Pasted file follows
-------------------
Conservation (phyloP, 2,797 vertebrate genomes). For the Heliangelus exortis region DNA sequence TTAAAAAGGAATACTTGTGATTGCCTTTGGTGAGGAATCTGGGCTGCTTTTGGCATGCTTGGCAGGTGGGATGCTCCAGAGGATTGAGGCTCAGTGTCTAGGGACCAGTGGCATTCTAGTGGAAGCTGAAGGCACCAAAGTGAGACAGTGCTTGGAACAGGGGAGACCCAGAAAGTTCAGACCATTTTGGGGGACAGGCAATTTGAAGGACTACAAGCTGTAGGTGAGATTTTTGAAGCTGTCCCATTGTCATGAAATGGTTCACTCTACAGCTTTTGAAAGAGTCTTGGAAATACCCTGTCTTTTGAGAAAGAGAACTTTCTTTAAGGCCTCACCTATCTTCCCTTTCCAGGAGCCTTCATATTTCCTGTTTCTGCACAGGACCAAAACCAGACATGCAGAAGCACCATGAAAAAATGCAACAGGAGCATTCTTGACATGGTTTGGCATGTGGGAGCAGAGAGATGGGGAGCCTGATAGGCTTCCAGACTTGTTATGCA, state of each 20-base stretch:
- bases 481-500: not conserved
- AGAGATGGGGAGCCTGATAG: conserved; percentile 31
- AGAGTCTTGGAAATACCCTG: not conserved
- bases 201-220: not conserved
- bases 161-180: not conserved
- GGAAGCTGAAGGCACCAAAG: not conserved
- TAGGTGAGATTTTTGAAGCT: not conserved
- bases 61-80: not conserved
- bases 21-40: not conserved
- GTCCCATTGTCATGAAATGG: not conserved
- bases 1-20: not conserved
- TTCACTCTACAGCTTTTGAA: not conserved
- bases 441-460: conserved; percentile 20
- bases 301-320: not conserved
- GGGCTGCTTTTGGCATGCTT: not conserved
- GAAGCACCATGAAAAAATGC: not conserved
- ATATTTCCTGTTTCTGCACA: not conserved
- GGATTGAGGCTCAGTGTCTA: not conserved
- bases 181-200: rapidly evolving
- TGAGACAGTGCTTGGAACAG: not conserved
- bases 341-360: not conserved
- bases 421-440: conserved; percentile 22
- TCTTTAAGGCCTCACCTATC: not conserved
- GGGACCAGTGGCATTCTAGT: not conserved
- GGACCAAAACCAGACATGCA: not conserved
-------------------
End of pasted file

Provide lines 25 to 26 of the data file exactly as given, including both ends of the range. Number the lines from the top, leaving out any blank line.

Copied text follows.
- GGGACCAGTGGCATTCTAGT: not conserved
- GGACCAAAACCAGACATGCA: not conserved